Despite a general dislike for most of the appliances I inherited with my first house, I feel lucky to have a gas stove (or range, as in appliance jargon).
I love cooking, so I appreciate the power and responsiveness of gas.
However, unlike their electric counterpart, gas ranges can’t just be dialed on; their burners must be ignited.
I occasionally struggle with lighting my burners — and I know I’m not alone — so here’s what to check if you’re struggling.
After a spill, use a nonabrasive plastic scrubbing pad and mildly abrasive cleanser or soap to thoroughly clean the cap.
Make sure the cap is completely dry before replacing it over the burner. Take care that alignment pins are lined up with with the cap.
Burner flames should be about 1″-1.5″, with a proper shape like the flame labeled “A” in the adjacent spiffy illustration. The flame should be blue, not yellow.
If these aren’t the case, your burner ports could be clogged, so you should clean it, following these steps:
- Make sure all the controls are off and the stove is cool. Don’t use oven cleaners, bleach or rust remover.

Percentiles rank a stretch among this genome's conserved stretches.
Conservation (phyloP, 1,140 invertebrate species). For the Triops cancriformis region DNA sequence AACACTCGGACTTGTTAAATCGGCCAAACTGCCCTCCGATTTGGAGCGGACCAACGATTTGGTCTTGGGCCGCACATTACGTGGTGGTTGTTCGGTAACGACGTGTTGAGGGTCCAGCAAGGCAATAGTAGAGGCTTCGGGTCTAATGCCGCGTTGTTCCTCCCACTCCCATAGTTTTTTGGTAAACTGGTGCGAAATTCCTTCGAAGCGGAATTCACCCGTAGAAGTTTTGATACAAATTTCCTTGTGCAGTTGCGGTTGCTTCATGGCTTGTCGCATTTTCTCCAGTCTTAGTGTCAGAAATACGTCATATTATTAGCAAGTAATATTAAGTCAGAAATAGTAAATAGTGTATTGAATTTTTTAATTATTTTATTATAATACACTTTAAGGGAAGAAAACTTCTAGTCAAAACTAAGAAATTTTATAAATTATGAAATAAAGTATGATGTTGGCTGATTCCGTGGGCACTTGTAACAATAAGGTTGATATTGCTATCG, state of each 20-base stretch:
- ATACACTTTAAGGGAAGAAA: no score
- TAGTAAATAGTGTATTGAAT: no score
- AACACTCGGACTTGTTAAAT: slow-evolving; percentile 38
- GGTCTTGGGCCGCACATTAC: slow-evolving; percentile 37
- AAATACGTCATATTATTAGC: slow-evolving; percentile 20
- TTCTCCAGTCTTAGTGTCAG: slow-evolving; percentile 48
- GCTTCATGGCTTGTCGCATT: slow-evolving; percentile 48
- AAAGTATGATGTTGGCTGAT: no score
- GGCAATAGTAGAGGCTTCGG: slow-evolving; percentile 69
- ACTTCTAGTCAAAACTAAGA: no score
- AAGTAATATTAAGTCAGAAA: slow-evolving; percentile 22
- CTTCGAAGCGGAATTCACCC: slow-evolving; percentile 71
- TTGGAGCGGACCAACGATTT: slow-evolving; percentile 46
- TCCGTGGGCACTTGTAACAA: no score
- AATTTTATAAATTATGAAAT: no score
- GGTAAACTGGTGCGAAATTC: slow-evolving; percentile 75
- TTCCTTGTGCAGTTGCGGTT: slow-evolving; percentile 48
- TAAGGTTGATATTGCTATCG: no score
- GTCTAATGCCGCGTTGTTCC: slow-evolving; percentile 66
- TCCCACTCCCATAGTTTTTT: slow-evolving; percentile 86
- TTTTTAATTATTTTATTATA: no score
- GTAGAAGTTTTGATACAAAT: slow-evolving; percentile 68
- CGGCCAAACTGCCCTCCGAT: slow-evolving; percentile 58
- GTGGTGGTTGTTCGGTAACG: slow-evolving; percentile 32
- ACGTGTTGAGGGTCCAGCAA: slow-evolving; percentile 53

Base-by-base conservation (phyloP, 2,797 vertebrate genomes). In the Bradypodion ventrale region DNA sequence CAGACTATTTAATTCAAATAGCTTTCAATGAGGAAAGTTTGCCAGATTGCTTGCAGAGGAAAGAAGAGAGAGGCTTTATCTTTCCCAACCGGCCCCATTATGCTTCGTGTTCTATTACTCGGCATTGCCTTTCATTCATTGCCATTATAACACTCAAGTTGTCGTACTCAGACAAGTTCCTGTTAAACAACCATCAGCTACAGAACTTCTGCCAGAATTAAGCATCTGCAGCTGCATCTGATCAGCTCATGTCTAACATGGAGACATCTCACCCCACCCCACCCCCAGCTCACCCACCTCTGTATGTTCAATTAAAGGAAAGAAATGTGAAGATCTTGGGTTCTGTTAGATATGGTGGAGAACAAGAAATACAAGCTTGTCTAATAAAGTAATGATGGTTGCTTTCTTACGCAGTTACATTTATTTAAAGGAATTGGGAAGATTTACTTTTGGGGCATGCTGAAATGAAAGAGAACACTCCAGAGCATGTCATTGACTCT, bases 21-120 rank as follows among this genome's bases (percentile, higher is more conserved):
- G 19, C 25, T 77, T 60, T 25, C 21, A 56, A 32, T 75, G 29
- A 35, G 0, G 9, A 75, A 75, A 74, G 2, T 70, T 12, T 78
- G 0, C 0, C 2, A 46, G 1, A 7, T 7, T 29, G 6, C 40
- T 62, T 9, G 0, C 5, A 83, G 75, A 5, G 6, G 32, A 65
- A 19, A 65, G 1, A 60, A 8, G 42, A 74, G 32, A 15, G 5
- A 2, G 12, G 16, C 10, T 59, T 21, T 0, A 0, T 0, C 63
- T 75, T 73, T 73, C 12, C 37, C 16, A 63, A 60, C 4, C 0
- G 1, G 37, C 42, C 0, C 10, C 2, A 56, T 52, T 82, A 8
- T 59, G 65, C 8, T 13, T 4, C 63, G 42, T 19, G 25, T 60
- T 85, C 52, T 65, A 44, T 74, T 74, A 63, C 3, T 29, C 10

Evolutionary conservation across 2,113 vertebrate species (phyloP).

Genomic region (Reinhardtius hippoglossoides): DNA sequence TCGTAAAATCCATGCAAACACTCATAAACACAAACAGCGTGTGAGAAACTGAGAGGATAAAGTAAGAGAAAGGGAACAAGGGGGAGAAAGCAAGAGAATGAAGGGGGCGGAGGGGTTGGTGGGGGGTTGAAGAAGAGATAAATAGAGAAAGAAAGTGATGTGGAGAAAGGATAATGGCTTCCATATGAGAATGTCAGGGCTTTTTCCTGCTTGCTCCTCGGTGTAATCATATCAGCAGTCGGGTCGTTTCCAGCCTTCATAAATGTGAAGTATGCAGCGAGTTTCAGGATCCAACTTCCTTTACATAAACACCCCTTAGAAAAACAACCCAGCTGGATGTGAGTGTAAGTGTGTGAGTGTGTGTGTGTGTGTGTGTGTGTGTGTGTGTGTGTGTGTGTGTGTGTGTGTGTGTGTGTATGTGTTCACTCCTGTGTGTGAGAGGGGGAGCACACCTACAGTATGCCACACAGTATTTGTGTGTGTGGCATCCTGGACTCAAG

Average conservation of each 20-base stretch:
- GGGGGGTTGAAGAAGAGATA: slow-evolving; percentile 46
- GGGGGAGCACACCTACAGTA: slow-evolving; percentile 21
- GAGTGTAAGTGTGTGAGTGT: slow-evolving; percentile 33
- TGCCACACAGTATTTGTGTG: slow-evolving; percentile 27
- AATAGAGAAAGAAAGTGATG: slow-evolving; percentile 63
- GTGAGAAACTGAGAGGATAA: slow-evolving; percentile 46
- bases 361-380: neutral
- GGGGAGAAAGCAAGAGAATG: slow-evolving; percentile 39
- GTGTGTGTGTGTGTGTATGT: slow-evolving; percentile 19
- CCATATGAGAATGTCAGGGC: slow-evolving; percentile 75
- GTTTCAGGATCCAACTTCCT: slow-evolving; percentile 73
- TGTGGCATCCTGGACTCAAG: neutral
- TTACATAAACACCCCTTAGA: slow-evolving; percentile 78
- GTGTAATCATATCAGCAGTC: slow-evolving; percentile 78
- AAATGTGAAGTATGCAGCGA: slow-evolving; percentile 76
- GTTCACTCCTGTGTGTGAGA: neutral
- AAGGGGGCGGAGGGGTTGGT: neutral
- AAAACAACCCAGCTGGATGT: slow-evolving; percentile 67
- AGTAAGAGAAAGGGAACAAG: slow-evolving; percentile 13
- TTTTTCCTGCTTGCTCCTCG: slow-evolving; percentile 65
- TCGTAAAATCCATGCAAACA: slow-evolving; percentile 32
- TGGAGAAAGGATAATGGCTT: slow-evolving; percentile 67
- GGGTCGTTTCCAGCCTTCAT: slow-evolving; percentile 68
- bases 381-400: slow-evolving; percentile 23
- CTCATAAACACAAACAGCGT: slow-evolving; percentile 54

- Clean the burner cap as instructed above..
- Clean the gas tube opening with a damp cloth.
- Clean clogged burner ports with a straight pin as shown. Do not enlarge or distort the port. Do not use a wooden toothpick. If the burner needs to be adjusted, call appliance service.
- Replace the burner cap, as shown in the first illustration.
- Turn on the burner. If the burner does not light, check cap alignment. If the burner still does not light, call appliance service.
(This one falls under the “duh” category, but you never know…) Push in the burner knob before turning to light to ensure that it’s set correctly.